Distortion is another essential part of modern music. Without distortion there would be no electric guitar, no hammond organ, no valve EQ, no tape compression, no soft-clipping, no Roland 303, no "Back in the USSR"... the list goes on and on. Distortion as a creative tool takes real talent, and when it works it's an amazing thing.
Unnecessary distortion because of over-compression, over-limiting, bad gain staging, excessive clipping and the rest just sounds nasty, makes you think your speakers are broken, and makes my teeth hurt.
POINT FOUR: I'm NOT saying the "Guitar Hero" version sounds better.
At least, I'm not saying it sounds better in every way. The key way in which it IS better is that it doesn't feature the extreme distortion of the CD. But in other ways, it isn't as good as the CD:
- It's less exciting - the mixes aren't quite right, and don't match the CD exactly. Also:
- It would benefit from a little compression (dynamic, not data)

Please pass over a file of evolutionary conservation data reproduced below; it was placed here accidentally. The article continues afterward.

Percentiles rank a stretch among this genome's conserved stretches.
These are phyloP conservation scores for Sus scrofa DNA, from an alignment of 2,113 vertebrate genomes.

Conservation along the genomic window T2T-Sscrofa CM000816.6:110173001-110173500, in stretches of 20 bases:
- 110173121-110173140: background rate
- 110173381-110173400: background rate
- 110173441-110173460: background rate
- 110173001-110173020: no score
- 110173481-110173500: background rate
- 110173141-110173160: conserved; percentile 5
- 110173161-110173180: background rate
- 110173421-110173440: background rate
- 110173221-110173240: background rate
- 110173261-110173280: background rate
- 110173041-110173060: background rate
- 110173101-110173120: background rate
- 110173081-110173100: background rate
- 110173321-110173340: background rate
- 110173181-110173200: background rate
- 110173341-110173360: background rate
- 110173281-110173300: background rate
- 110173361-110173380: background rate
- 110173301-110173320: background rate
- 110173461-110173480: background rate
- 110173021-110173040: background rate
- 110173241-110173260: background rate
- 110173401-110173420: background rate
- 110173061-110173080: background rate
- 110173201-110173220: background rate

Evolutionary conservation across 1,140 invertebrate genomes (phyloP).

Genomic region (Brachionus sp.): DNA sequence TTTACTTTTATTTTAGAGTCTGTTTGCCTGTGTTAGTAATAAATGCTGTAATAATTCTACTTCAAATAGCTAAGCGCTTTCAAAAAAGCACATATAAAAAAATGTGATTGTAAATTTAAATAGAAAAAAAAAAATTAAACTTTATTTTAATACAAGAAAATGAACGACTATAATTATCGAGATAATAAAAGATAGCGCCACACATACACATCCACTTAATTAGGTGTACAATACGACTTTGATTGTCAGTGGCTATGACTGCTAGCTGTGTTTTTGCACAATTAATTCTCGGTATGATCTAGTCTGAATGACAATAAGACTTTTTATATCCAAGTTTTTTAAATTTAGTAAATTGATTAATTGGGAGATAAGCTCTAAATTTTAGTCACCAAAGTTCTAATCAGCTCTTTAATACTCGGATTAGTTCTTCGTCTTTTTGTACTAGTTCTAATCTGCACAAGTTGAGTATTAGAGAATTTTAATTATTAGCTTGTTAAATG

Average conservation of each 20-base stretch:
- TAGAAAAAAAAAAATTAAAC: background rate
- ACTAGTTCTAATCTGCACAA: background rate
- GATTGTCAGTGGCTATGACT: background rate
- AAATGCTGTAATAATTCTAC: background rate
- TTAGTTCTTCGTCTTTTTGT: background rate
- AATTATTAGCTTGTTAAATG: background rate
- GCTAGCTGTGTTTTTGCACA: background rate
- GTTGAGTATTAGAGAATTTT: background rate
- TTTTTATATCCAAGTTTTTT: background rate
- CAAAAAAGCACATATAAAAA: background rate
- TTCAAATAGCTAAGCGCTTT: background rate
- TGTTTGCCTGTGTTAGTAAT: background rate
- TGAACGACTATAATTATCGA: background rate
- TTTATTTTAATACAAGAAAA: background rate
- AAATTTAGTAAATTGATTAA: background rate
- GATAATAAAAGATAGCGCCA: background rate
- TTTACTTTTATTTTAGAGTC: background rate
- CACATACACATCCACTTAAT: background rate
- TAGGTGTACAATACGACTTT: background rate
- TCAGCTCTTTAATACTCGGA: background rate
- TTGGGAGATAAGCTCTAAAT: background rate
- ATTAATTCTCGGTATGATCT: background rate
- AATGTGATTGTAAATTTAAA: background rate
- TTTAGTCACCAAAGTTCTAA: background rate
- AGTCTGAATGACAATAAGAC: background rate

- It lacks bass and low mid, it needs to sound warmer and fuller
- It's a bit to "toppy" and so sounds a little thin and slightly harsh
- It is stored on the PS3 as data-compressed files, so it contains mp3-like compression artefacts, which I hate
Overall - the GH version needs mastering.
Actually, even that isn't true - mastering from a data-compressed file is usually a waste of time.
But if Ted Jensen were given a decent, clean copy to work with, he could make a new master which would blow the current CD out of the water.
And if he could be given a completely new mix, with the same goals as the CD in mind but without the ridiculous distortion, this album could really live up to it's hype.
Listen critically to your new purchases. If they sound poor, take them back, or at the very least email the record company to complain. And in the meantime, send a message to the music business - sign the petition.
Thursday, 18 September 2008
I have read people deny that the CD is clipped. Here are closeups of waveforms from the UK release of the CD (top) and the GH sample I was sent (bottom).